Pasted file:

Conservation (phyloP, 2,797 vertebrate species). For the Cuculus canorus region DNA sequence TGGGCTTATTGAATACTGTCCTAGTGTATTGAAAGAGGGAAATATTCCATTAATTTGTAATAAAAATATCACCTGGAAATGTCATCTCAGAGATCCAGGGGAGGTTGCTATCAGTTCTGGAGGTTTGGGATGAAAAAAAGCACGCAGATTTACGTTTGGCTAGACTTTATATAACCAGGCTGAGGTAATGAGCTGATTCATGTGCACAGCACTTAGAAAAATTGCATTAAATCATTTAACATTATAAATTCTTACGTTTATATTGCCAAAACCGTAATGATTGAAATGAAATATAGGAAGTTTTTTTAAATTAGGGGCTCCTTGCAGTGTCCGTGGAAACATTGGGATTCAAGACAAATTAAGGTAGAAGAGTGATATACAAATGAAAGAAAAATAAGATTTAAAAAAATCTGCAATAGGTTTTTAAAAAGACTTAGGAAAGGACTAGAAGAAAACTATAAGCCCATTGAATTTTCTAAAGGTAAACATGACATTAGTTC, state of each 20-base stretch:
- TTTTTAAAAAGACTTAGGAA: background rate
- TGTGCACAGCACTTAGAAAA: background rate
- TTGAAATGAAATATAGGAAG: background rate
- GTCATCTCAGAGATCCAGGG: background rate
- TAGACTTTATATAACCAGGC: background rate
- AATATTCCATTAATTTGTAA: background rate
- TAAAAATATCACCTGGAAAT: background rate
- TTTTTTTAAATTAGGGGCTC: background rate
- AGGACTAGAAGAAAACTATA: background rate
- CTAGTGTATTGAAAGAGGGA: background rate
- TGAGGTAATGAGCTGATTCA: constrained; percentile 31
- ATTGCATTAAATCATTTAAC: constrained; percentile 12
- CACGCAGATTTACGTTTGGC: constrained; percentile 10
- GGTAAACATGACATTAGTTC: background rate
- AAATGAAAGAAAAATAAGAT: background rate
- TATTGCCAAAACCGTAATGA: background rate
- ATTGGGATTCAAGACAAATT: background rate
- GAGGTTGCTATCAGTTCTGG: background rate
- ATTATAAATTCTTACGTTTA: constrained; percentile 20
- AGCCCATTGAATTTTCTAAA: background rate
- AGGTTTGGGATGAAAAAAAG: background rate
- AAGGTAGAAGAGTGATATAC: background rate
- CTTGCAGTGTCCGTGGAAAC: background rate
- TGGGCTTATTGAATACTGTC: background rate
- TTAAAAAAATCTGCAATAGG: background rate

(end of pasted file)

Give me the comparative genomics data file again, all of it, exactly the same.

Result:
Conservation (phyloP, 2,797 vertebrate species). For the Cuculus canorus region DNA sequence TGGGCTTATTGAATACTGTCCTAGTGTATTGAAAGAGGGAAATATTCCATTAATTTGTAATAAAAATATCACCTGGAAATGTCATCTCAGAGATCCAGGGGAGGTTGCTATCAGTTCTGGAGGTTTGGGATGAAAAAAAGCACGCAGATTTACGTTTGGCTAGACTTTATATAACCAGGCTGAGGTAATGAGCTGATTCATGTGCACAGCACTTAGAAAAATTGCATTAAATCATTTAACATTATAAATTCTTACGTTTATATTGCCAAAACCGTAATGATTGAAATGAAATATAGGAAGTTTTTTTAAATTAGGGGCTCCTTGCAGTGTCCGTGGAAACATTGGGATTCAAGACAAATTAAGGTAGAAGAGTGATATACAAATGAAAGAAAAATAAGATTTAAAAAAATCTGCAATAGGTTTTTAAAAAGACTTAGGAAAGGACTAGAAGAAAACTATAAGCCCATTGAATTTTCTAAAGGTAAACATGACATTAGTTC, state of each 20-base stretch:
- TTTTTAAAAAGACTTAGGAA: background rate
- TGTGCACAGCACTTAGAAAA: background rate
- TTGAAATGAAATATAGGAAG: background rate
- GTCATCTCAGAGATCCAGGG: background rate
- TAGACTTTATATAACCAGGC: background rate
- AATATTCCATTAATTTGTAA: background rate
- TAAAAATATCACCTGGAAAT: background rate
- TTTTTTTAAATTAGGGGCTC: background rate
- AGGACTAGAAGAAAACTATA: background rate
- CTAGTGTATTGAAAGAGGGA: background rate
- TGAGGTAATGAGCTGATTCA: constrained; percentile 31
- ATTGCATTAAATCATTTAAC: constrained; percentile 12
- CACGCAGATTTACGTTTGGC: constrained; percentile 10
- GGTAAACATGACATTAGTTC: background rate
- AAATGAAAGAAAAATAAGAT: background rate
- TATTGCCAAAACCGTAATGA: background rate
- ATTGGGATTCAAGACAAATT: background rate
- GAGGTTGCTATCAGTTCTGG: background rate
- ATTATAAATTCTTACGTTTA: constrained; percentile 20
- AGCCCATTGAATTTTCTAAA: background rate
- AGGTTTGGGATGAAAAAAAG: background rate
- AAGGTAGAAGAGTGATATAC: background rate
- CTTGCAGTGTCCGTGGAAAC: background rate
- TGGGCTTATTGAATACTGTC: background rate
- TTAAAAAAATCTGCAATAGG: background rate